LSM also predicted family barristers would also continue to suffer a fall in legal aid income as referrals from solicitors virtually dried up for impacted family proceedings. As a result, LSM estimated that barristers were likely to see income fall from £38 million in 2012/13 to £6 million in 2014/15.

LSM, which offers fixed legal advice in support of family mediation to bring down the cost of contested divorce, highlighted the shifting dynamic between solicitor and barrister as a source of muted friction that could yet go public should more family barristers start using a direct access scheme aimed at cutting out solicitors.

“How impacted barristers respond will go some way to defining how family law services will evolve. To survive, barristers may have little choice but to start competing with solicitors for divorcing clients. If they do, this will break the historic referral bond between the two professions and create the colourful spectacle of fixed fee barristers being hired by clients with the express purpose of keeping them both out of court,” added Marc Lopatin.


Year 1 LASPO: results are in

The post-LASPO impact on family mediation was finally laid bare with today’s publication of legal aid statistics for 2013/14.

For family law services, it’s a mixture of bad news with some obvious pointers for putting things right. First, the bad news: in 2013/14, the number of mediation starts plummeted by 38% following the removal of legal aid from family lawyers for most family law matters.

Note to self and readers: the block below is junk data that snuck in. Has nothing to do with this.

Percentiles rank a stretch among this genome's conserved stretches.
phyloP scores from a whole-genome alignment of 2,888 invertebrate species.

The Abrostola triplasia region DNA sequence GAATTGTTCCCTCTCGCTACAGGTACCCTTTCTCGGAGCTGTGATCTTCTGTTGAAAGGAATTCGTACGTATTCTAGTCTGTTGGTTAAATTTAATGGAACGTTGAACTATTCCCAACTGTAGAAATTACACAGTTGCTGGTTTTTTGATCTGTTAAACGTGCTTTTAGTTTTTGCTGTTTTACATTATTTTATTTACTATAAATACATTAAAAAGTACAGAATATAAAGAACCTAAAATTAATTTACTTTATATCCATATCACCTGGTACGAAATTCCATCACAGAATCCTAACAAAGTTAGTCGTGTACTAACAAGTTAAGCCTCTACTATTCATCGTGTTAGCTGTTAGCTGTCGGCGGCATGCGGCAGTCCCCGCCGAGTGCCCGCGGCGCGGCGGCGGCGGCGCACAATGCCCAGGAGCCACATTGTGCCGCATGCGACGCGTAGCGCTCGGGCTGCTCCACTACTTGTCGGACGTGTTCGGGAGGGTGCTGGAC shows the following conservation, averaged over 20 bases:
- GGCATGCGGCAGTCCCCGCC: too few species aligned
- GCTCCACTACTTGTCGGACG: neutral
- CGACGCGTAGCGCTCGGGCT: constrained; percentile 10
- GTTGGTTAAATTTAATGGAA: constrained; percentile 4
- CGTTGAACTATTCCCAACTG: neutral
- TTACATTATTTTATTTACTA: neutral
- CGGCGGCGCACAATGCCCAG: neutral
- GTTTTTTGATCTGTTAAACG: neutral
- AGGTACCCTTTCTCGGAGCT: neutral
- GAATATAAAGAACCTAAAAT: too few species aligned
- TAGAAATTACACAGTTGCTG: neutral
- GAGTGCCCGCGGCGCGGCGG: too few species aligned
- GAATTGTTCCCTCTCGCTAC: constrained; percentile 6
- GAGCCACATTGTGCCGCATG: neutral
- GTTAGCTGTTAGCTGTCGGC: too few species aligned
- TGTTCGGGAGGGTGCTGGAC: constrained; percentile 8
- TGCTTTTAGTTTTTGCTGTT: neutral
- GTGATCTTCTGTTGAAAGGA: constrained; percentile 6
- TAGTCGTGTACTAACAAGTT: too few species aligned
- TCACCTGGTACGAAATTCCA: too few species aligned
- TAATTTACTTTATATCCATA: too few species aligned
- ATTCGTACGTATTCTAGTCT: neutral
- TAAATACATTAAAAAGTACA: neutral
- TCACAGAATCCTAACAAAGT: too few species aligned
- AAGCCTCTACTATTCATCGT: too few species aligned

Practitioners will recall that in pre-LASPO times lawyers first had to make a compulsory referral to mediation before being allowed to access the next pot of legal aid. As a direct result, there were 13,609 mediation starts in 2012/13. With that requirement removed, this fell to 8,400 in 2013/14.

Not surprisingly, the fall in numbers gave way to a massive £16.8 million under spend by the MoJ on family mediation in 2013/14. One would imagine this to be extremely embarrassing for MoJ top brass given this is one saving they weren’t looking to make!

In 2012/13, the annual bill for family mediation stood at £14.3 million. In 2013/14, this dropped by almost half to £7.5million. On the eve of LASPO, the MoJ also put aside an additional £10 million to fund the surge in mediation that never was. So given the MoJ was happy to spend the 2012/13 budget plus another £10m to boot, total under spend for 2013/14 stands at almost £17 million. (higher than we thought)

Another illustration of policy failure is the paltry amount paid out to family lawyers for supporting clients at mediation with legal advice. The MoJ paid out a grand total of £17,040 to lawyers claiming “Help with Mediation”. That’s less than the price of going to court for many a private divorce client. And it should also be a cause for concern given decisions taken at mediation need to be informed.